It may seem that death would be the number one reason for fines. Think about it: a death must mean that there was something so wrong or unsafe that it resulted in a deadly accident. Right? Not always. In fact, it has been found that workplace deaths weren't even found among the top OSHA fines.
"In the past two years in Ohio, at least 44 people have died from injuries and accidents in the workplace but many companies involved either contested the citations or did not pay a fine more than $40,000.
This newspaper’s investigation found that several companies cited for violations that contributed to the deaths of several workers typically paid less in penalties to the Occupational Safety and Health Administration than some other companies that were fined for workplace violations that did not immediately result in death.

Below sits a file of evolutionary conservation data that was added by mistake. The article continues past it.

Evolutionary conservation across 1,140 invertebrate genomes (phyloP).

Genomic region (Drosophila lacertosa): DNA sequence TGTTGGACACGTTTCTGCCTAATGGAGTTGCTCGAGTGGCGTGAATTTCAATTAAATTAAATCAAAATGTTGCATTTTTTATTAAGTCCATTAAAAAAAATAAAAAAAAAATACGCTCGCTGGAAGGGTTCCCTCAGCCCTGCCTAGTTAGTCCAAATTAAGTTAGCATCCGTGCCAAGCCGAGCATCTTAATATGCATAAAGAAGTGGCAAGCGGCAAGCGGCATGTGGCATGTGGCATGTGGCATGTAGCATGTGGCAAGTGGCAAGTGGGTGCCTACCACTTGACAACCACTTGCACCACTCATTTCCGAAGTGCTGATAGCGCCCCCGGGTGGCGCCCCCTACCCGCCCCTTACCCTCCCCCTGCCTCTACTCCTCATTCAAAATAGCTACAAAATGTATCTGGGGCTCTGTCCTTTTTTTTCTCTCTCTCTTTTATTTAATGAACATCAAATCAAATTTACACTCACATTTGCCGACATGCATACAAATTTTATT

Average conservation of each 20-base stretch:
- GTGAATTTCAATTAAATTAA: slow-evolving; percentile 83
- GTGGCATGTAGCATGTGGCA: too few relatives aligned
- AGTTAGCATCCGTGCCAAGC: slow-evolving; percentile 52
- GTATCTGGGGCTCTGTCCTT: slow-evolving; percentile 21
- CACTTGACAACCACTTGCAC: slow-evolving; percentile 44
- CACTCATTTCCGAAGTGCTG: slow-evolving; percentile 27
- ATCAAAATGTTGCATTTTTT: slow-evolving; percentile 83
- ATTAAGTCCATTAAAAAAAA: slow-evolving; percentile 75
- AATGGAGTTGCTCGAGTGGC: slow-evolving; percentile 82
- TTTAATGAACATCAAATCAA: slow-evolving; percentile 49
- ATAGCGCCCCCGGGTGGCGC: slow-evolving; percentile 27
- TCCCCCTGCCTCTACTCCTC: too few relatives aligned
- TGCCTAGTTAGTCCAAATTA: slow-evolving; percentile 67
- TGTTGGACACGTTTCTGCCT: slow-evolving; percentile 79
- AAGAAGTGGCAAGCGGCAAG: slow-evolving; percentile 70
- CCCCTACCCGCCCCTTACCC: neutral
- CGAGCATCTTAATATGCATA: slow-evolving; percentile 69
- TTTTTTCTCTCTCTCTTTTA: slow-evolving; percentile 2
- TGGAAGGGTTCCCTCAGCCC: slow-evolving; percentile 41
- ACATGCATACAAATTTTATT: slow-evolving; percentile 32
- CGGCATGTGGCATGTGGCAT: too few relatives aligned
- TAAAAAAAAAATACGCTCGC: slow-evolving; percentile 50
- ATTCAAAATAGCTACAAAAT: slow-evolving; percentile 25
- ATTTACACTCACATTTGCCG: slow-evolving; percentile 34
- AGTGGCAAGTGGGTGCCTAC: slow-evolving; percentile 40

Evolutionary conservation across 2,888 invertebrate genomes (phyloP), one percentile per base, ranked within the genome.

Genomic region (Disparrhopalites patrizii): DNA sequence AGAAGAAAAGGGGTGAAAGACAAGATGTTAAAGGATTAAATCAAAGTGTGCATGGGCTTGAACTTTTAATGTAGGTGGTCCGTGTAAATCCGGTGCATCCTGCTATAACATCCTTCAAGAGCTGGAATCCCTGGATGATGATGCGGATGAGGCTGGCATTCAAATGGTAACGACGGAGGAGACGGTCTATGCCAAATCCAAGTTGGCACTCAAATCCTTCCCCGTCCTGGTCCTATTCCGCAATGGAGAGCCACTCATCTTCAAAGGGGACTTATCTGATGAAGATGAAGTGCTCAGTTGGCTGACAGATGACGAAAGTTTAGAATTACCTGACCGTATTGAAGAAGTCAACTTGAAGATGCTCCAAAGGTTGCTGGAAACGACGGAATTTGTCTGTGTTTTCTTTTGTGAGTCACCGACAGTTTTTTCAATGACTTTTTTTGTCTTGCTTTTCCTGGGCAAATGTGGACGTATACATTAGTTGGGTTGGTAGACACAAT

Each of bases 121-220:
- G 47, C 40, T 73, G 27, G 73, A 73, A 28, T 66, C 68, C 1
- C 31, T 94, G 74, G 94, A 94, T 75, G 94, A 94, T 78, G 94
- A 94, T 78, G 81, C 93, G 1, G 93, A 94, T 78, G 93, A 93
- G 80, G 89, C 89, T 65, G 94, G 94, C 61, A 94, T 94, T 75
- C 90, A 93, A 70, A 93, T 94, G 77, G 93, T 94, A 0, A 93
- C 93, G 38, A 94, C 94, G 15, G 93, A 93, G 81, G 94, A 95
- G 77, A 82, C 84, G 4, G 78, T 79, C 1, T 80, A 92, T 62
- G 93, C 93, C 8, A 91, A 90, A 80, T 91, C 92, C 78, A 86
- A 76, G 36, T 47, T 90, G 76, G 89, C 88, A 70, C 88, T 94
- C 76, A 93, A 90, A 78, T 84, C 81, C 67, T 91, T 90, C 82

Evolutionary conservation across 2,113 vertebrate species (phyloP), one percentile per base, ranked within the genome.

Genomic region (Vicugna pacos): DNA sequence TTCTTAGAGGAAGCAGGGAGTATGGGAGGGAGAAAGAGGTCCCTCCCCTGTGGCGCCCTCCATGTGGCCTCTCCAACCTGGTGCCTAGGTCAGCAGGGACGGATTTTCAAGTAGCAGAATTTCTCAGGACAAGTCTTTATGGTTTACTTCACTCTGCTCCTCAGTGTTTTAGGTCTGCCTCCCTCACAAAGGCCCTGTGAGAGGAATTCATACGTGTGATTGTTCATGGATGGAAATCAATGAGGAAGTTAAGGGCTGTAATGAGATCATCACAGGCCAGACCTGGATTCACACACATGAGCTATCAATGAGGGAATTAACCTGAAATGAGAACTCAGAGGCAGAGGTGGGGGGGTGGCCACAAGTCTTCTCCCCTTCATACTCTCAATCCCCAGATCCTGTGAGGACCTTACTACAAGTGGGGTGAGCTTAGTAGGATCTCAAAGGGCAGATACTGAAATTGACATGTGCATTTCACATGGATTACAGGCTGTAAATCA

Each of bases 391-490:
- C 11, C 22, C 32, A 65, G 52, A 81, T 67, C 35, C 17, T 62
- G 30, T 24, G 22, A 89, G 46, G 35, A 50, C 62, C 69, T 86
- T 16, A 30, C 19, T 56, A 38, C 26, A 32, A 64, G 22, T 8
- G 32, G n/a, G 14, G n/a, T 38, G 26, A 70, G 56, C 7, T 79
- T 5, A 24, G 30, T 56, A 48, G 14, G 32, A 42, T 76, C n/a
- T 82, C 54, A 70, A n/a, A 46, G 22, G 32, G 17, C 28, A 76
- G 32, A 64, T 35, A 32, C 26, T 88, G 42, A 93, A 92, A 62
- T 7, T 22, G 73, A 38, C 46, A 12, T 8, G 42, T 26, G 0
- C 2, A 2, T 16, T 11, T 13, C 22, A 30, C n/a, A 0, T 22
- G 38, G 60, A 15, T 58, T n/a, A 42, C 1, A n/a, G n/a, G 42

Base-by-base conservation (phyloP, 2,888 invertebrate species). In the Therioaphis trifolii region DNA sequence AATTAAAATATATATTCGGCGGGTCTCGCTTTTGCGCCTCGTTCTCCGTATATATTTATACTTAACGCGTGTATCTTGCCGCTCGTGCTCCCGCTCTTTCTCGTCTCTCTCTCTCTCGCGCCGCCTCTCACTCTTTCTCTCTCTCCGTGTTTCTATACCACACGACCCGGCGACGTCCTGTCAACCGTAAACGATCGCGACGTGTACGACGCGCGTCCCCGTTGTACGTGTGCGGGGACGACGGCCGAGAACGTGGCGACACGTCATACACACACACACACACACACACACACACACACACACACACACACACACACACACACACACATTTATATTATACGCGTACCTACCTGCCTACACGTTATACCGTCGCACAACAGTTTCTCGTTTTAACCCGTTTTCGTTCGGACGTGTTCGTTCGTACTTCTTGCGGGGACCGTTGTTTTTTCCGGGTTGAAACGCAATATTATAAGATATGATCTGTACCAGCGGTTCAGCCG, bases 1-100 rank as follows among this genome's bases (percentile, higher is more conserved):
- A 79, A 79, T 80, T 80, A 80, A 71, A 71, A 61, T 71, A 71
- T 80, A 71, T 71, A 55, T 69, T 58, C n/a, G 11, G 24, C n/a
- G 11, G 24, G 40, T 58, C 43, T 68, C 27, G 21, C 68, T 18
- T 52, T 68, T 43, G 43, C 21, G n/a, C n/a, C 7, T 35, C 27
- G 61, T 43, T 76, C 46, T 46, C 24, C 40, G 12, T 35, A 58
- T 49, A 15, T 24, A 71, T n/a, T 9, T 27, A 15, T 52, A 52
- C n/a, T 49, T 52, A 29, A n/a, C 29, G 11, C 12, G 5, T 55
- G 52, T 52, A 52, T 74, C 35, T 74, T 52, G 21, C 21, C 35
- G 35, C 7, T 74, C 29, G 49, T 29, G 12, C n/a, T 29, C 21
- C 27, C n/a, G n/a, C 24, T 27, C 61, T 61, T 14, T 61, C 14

At least 10 companies in this region have been flagged by the federal government for having unsafe working conditions, and have racked up more than $1 million combined in enforcement penalties in the past two years. Most of those violations were unrelated to death."
So why is that? Think of all the areas in your workplace that have accompanying standards. Most likely everything you use. Sometimes, the things that cause the most damage are the things that have the least amount of safety guidelines and standards. It can sometimes be a hit or miss, but OSHA fines can come from any little mistake. Some of the biggest fines happen when there isn't a death involved, because sometimes the little neglected standards can add up, and be more costly than the big, death causing fines.
It really is hard to say. But one thing is for certain: everyone wants to avoid OSHA fines. In order to do that, make sure you are trained in every area, whether it seems big or small. Click on the links below to find training.